Monday Spark: Share your gift and prosper.

the gift of copywritingA while back I wrote a post about how copywriters are the rock stars of online business.

Put simply, ecommerce is driven by words. Without good copywriting, there are no sales.

If you have talent as an online copywriter or content writer, you are fortunate. These skills are a true gift.

Now let’s look at two very different ways in which you can use that gift.

First, you can focus on making as much money as possible. You know you have a skill companies need, and you can look for ways to maximize your fees and revenues. When you have something of great value, you can sell it at a premium price.

You trade your gift for cash.

But there is another way of looking at this, taking the meaning of the word “gift” a little more literally.

Look at your gift as something to be shared and passed on.

Instead of trying to sell your gift, you take the view that the benefits of your skills as a copywriter are something you would like to share.

You truly want your clients to prosper. You take pleasure is sharing your gift, and using your copywriting skills to help your clients grow their businesses and succeed. Your gift is being passed on, from you to your clients.

Of course, you still charge for your work. But your mindset is different.

And I think you will do much better in the long term if you are motivated more by the desire to give than by cash.

To focus on the cash means you are always looking at your business relationships with the eyes of a trader or accountant. You’re just looking for the money, and chasing your invoices.

When you focus on sharing your gift, everything changes. Now you approach the business relationship with a more generous heart. You really want to help your clients. You work hard to use your skills in ways that will help them succeed. You take pleasure in being part of their successes.

Now you are sharing your gift.

And here is the counterintuitive part. This latter approach with almost always result in greater success for you, certainly in the long term.

Clients dislike it when freelancers just do the job, as per the brief, and then run. They know when a freelancer is all about the money.

However, clients love it when a freelancer really rolls up his or her sleeves and is clearly interested and enthusiastic about the project, and eager to help as much as possible.

The client doesn’t call that first freelancer when the next project comes along, but he does call the more generous, “giving” freelancer.

This shift in mindset also helps you do a much better job or marketing your freelance services.

When you are all about the money, the prospecting process is pretty cold and clinical. And marketing certainly isn’t fun. It’s not something you enjoy doing. It just becomes a numbers game.

But if you are focused on sharing your gift, instead of on the money, prospecting becomes a whole lot more enjoyable and less stressful. When you are reaching out to prospective clients because you would just love to share your gift and help them, that’s an activity you can enjoy.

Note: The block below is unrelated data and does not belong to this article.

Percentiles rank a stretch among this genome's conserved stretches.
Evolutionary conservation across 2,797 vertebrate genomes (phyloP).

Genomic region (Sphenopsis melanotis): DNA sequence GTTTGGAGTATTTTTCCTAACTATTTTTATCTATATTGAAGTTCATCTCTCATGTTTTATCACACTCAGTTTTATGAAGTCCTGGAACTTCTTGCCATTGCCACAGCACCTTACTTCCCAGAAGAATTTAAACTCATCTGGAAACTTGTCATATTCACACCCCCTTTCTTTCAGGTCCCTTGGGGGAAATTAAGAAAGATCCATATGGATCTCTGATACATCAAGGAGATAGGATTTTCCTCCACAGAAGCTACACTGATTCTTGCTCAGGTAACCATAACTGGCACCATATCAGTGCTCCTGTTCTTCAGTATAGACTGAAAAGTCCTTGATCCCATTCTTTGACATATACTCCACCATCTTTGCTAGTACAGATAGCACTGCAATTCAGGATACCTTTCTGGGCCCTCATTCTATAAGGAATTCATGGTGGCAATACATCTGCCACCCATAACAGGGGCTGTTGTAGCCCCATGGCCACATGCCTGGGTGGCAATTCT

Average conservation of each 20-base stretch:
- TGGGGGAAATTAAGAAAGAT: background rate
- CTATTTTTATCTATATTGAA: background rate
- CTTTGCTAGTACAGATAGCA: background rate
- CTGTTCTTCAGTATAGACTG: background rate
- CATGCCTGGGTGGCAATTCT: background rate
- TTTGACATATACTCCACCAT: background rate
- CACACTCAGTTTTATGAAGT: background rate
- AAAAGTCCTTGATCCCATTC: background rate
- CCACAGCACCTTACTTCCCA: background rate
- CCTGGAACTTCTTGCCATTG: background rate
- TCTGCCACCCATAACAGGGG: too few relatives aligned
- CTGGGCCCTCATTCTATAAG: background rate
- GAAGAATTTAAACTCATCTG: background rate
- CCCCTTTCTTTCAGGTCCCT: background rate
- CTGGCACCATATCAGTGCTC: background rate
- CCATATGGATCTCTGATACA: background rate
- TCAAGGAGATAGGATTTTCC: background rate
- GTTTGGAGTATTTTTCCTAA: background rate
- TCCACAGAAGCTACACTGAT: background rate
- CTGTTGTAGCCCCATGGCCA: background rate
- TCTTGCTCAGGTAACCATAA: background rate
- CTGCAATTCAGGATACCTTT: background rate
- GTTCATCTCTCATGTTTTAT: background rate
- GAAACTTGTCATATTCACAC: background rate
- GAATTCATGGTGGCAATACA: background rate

Psychologists have known for a long time that money is actually a very poor motivator in our lives, and that one of the most powerful and enduring motivators is a desire to serve and give to others.

Give this some thought.

As a writer or copywriter you have a gift.

Focus on sharing that gift and you will almost certainly build a more success business for yourself.

And you’ll enjoy life a great deal more in the process.

About the author: Nick Usborne is an online writer, copywriter, author and coach.

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4 thoughts on “Monday Spark: Share your gift and prosper.

  1. Hi Nick,

    Great article, and one which comes at an interesting time for me.

    I’ve noticed in my freelance dealings, perhaps subconsciously, that what you’ve said about ‘sharing’ versus an ‘in it for the money mentality’ is true. But until you vocalised it here, I perhaps hadn’t paid quite enough thought to it.

    Recently, I’ve been toying with the idea of selling 1 hour Skype counsultancy sessions, in which I would offer a review of a customer’s site, including detailed steps on how to improve it. My thinking was that if companies are given the framework of how to improve site copy – they could maintain their sites themselves to a degree, and save a lot, in comparison to what I would normally charge.

    Having said that – this model still feels kinda at odds with your article and has me starting to doubt its effectiveness and legacy for the customer…

    Do you think that this is a viable way to ‘share the gift’ or does it not serve the customer enough?

    Thanks,

    Chris

    • Chris, hi

      I don’t think there is anything wrong with asking to be paid for your time on those calls. Far from it. I always negotiate the best deal for myself…based on the value I can offer my client. I never under-value myself. And I try not to over-charge either. The best negotiations are when both parties walk away happy. ; )

      But, once the money side is agreed, I then dive in and proceed to over-deliver. I give more of myself and my skills than the client expects.

      I negotiate the fee to take care of my income, but then proceed to share my gift as generously as I can.

      Nick

  2. Thanks for the speedy reply, much appreciated.

    I guess that the key here is to ensure that the customer is getting maximum value from the service – not matter what that service might be.

    If a Skype call is the way that they want to go with things then so be it – and the onus is on me to make it worth their while.

    Now for the tricky bit – selling the concept to clients in the first place…

    Thanks again,

    Chris

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